When I was young, we all referred to Jim Thorpe as Jim Thorpe.
But it was different with the greatest football player ever–and one of the greatest all-around athletes on the planet–Jim Brown.
Perhaps as a testament to everlasting youth, we called him Jimmy Brown.
Jimmy Brown was a phenomenon and an enigma, in every sense of each word.
Good and bad, I’m afraid.
A native of St. Simons Island, GA, Brown died at 87 on May 18 in Los Angeles.
His football career came to a screeching halt in 1965 when he announced his immediate retirement while filming on the London set of The Dirty Dozen.
He was 30.
He was through with football.
Period, end of report.
Brown was a complicated dude.
His conduct could be inconsistent if not contradictory, and often unpredictable.
Author Dave Zirin, whose 2018 book, “Jim Brown: Last Man Standing,” offers an unflinching and unvarnished look at the legend, spent a week at Brown’s home in Los Angeles during a four- year stint of research and interviews.
“I really do believe that Jim Brown could have been even mightier than he was,” Zirin says.
“But he had these demons.
And because of those demons, the older he got, and the more society changed in terms of how we looked at issues like violence against women, in terms of how we looked at issues like male chauvinism, it prevented him from being a part of certain spaces where I really do think he would have excelled.”
Brown was loaded with character and integrity.
He made a mission out of trying to rehabilitate gang members, which in 1988 led him to conceive and create the Amer-I-Can Foundation for Social Change.
As greater LA braced for reaction in the wake of the trial of police officers seen on video beating Rodney King, Brown invited rival gang members to his home and negotiated a truce.
“There are no words for how against the current that was at the time, for him to lend his authority and gravitas to that,” Zirin asserts.
Yet over several decades, Brown also faced numerous charges of assault, many against women, including women of color.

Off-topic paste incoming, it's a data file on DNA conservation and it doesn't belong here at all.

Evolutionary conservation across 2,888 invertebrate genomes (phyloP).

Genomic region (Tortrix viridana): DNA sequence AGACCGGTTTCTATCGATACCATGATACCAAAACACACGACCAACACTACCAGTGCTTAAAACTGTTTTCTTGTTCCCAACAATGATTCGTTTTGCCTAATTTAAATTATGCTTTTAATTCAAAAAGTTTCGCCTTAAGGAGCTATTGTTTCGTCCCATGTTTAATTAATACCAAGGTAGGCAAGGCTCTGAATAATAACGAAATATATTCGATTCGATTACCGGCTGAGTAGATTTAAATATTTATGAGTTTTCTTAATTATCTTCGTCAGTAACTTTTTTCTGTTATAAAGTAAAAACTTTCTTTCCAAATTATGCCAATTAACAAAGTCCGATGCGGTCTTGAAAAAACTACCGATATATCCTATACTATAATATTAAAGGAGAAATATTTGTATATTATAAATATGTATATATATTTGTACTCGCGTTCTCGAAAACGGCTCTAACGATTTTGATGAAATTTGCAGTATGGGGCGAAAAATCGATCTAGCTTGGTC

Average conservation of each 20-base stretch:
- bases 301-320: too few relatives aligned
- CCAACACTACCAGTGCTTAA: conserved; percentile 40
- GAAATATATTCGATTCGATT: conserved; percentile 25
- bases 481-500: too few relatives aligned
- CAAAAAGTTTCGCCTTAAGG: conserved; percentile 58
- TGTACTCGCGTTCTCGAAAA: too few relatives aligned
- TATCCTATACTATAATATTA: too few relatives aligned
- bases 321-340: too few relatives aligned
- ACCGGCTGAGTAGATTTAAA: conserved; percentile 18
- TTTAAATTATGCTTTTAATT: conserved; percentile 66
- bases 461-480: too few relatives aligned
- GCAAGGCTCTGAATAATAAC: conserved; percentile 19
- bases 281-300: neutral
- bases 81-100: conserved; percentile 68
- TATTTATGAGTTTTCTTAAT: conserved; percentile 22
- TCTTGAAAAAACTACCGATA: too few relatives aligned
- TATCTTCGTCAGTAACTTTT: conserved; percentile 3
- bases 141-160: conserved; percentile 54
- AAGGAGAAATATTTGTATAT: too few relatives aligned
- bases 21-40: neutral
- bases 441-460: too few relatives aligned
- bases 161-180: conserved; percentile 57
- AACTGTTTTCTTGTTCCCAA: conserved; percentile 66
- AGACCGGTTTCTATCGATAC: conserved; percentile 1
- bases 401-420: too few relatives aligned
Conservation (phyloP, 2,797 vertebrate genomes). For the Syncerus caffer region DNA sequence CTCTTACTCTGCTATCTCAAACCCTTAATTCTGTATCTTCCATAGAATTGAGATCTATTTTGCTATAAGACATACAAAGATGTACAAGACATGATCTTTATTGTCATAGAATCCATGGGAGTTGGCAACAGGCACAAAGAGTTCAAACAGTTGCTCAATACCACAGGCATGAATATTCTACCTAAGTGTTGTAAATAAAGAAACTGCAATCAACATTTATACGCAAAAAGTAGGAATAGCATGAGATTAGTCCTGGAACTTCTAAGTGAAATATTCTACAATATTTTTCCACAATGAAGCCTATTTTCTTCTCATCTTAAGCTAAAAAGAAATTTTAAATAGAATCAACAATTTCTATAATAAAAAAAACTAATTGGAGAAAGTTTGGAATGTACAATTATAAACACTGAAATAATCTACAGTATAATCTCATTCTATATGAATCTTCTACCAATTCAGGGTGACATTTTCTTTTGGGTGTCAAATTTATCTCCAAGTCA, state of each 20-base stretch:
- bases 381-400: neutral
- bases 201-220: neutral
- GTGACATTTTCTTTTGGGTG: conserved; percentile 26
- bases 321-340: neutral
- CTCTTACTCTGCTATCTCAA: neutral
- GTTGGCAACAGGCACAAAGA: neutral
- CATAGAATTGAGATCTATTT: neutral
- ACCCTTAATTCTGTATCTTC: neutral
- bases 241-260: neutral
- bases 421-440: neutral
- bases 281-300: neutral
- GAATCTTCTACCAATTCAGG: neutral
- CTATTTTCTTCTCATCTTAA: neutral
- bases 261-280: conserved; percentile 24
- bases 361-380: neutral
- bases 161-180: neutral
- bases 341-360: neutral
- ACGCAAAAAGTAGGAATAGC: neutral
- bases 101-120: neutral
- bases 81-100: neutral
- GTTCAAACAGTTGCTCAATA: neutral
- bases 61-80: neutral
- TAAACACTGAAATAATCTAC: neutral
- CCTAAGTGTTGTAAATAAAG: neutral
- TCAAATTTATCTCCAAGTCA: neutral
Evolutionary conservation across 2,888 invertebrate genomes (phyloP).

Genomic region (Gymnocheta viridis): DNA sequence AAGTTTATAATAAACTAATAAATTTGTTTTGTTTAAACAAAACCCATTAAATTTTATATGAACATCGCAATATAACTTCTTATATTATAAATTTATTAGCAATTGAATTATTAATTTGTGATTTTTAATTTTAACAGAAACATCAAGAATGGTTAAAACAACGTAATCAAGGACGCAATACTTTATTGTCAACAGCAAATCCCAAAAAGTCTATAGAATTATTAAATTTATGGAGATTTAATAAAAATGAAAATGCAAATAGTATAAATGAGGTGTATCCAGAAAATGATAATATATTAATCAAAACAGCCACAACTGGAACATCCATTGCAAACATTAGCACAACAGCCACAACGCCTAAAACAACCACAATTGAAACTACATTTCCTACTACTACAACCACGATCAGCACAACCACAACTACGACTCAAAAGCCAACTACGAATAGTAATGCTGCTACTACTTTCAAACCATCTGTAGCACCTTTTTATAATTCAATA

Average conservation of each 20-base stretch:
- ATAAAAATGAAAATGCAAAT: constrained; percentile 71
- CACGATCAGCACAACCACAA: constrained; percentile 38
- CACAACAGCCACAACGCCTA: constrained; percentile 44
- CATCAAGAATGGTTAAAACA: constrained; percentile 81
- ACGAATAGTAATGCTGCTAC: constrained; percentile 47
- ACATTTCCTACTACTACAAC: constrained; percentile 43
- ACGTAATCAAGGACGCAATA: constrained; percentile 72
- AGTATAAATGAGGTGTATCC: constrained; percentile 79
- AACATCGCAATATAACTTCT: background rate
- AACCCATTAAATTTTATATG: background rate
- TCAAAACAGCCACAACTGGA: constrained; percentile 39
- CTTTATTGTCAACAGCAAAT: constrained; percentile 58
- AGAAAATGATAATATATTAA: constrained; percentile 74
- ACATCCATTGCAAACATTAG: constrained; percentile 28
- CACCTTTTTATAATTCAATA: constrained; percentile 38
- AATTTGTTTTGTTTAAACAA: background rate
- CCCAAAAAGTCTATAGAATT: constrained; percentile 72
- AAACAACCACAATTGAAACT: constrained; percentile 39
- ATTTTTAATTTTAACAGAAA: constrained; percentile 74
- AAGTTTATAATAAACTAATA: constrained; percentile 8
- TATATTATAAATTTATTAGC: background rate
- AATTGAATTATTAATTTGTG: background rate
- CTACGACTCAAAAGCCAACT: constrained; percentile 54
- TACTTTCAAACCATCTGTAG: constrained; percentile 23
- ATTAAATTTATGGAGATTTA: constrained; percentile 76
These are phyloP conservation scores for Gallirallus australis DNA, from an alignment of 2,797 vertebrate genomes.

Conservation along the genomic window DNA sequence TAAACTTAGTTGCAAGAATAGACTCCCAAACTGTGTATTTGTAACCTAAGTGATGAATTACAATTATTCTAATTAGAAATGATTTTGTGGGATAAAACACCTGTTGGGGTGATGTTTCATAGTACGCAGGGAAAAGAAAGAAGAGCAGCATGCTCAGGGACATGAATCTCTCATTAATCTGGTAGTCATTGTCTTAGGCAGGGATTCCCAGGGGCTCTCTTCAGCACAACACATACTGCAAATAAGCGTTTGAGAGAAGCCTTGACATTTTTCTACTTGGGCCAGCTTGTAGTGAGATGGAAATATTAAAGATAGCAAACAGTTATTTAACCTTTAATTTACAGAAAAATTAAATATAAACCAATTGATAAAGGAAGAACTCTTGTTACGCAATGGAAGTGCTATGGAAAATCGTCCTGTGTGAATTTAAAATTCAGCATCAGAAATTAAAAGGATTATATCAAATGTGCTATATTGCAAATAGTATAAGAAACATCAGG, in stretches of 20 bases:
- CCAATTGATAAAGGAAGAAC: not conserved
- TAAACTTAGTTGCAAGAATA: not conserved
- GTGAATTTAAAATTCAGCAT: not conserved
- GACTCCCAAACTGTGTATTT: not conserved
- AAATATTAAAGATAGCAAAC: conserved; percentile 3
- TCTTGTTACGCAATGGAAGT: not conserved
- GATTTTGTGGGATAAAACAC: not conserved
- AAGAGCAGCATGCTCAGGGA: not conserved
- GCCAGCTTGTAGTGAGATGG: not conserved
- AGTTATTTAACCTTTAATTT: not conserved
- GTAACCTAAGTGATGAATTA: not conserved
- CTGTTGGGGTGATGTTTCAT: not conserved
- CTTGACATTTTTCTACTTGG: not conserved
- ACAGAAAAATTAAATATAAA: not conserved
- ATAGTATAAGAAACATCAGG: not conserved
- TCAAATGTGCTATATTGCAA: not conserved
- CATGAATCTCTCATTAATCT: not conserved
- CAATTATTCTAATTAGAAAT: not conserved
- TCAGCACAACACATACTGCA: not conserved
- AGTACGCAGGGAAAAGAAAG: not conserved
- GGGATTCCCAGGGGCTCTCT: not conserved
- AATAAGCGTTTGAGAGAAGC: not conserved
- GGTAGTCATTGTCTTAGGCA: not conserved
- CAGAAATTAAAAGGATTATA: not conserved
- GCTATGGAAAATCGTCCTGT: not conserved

He barely acknowledged the incidents, implying only that he had made mistakes.
In 1967, it was Jimmy Brown who coordinated what was to be known as the Cleveland Summit.
The Cleveland Summit convened a collection of 11 high-profile Black athletes–Bill Russell, Lew Alcindor (Kareem), Muhammad Ali, Willie Davis, Curtis McClinton, Bobby Mitchell, Walter Beach, Jim Shorter, Sidney Williams, John Wooten–and one Black politician, soon-to-be Cleveland mayor Carl Stokes, to examine Ali’s reasons for refusing to enter the Vietnam War draft.
In a press conference following the summit, the participants expressed support for Ali’s decision.
William C. Rhoden of The New York Times described the Summit in 2014 as “the first–and last–time that so many African-American athletes at that level came together to support a controversial cause.”
It took guts.
Thank you, Jimmy Brown.
But this was the same man who, later in life, chastised Colin Kaepernick for peacefully protesting racism and inequality.
Further, when late civil rights icon Rep. John Lewis was critical of then-President Donald Trump, it was Brown who somehow rose to Trump’s defense.
Incongruent and discrepant, bordering on bizarre.
Between his reputation as someone to be feared by women and his curious politics, Brown sullied and diminished–beyond reproach–his status as a civil rights legend.
His gridiron exploits–9 seasons; 9 Pro Bowls; 8-time All-Pro; first-ballot Hall of Famer; retired as the NFL’s all-time leading rusher–remain etched in stone.
And that was all.
Jimmy Brown went out as…Jimmy Brown.
[Editor’s note: This piece was written by Mr. Kaplan in June 2023.]